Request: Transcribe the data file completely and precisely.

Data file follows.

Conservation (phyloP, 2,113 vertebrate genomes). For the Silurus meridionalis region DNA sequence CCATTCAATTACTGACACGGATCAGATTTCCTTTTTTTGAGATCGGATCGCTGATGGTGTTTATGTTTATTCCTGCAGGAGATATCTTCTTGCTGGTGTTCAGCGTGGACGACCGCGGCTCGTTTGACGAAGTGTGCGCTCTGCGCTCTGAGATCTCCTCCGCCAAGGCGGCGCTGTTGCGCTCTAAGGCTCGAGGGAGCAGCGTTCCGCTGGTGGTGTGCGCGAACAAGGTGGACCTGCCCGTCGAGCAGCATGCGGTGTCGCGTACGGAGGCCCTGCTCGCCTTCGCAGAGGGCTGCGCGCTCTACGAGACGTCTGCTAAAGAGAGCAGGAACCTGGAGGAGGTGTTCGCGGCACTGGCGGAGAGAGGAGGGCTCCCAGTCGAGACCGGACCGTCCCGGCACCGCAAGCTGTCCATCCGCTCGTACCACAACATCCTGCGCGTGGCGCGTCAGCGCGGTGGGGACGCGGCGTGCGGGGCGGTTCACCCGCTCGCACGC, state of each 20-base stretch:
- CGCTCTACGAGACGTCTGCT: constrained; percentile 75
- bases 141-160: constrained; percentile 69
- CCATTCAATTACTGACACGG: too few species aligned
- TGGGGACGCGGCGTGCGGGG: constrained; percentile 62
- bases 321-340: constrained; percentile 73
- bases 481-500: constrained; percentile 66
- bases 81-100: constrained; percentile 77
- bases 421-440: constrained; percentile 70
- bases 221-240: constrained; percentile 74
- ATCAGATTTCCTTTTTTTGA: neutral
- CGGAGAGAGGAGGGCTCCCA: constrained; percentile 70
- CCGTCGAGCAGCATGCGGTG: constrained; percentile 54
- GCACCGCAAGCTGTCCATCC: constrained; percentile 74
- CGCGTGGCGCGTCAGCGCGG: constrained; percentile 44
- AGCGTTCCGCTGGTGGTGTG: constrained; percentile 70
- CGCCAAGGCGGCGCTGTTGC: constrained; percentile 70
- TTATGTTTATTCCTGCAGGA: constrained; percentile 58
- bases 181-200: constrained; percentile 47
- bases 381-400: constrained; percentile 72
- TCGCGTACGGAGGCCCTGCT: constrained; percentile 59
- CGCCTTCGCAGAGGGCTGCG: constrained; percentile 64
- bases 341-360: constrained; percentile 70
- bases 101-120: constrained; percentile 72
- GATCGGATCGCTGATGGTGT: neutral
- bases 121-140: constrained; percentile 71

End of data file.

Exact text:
Conservation (phyloP, 2,113 vertebrate genomes). For the Silurus meridionalis region DNA sequence CCATTCAATTACTGACACGGATCAGATTTCCTTTTTTTGAGATCGGATCGCTGATGGTGTTTATGTTTATTCCTGCAGGAGATATCTTCTTGCTGGTGTTCAGCGTGGACGACCGCGGCTCGTTTGACGAAGTGTGCGCTCTGCGCTCTGAGATCTCCTCCGCCAAGGCGGCGCTGTTGCGCTCTAAGGCTCGAGGGAGCAGCGTTCCGCTGGTGGTGTGCGCGAACAAGGTGGACCTGCCCGTCGAGCAGCATGCGGTGTCGCGTACGGAGGCCCTGCTCGCCTTCGCAGAGGGCTGCGCGCTCTACGAGACGTCTGCTAAAGAGAGCAGGAACCTGGAGGAGGTGTTCGCGGCACTGGCGGAGAGAGGAGGGCTCCCAGTCGAGACCGGACCGTCCCGGCACCGCAAGCTGTCCATCCGCTCGTACCACAACATCCTGCGCGTGGCGCGTCAGCGCGGTGGGGACGCGGCGTGCGGGGCGGTTCACCCGCTCGCACGC, state of each 20-base stretch:
- CGCTCTACGAGACGTCTGCT: constrained; percentile 75
- bases 141-160: constrained; percentile 69
- CCATTCAATTACTGACACGG: too few species aligned
- TGGGGACGCGGCGTGCGGGG: constrained; percentile 62
- bases 321-340: constrained; percentile 73
- bases 481-500: constrained; percentile 66
- bases 81-100: constrained; percentile 77
- bases 421-440: constrained; percentile 70
- bases 221-240: constrained; percentile 74
- ATCAGATTTCCTTTTTTTGA: neutral
- CGGAGAGAGGAGGGCTCCCA: constrained; percentile 70
- CCGTCGAGCAGCATGCGGTG: constrained; percentile 54
- GCACCGCAAGCTGTCCATCC: constrained; percentile 74
- CGCGTGGCGCGTCAGCGCGG: constrained; percentile 44
- AGCGTTCCGCTGGTGGTGTG: constrained; percentile 70
- CGCCAAGGCGGCGCTGTTGC: constrained; percentile 70
- TTATGTTTATTCCTGCAGGA: constrained; percentile 58
- bases 181-200: constrained; percentile 47
- bases 381-400: constrained; percentile 72
- TCGCGTACGGAGGCCCTGCT: constrained; percentile 59
- CGCCTTCGCAGAGGGCTGCG: constrained; percentile 64
- bases 341-360: constrained; percentile 70
- bases 101-120: constrained; percentile 72
- GATCGGATCGCTGATGGTGT: neutral
- bases 121-140: constrained; percentile 71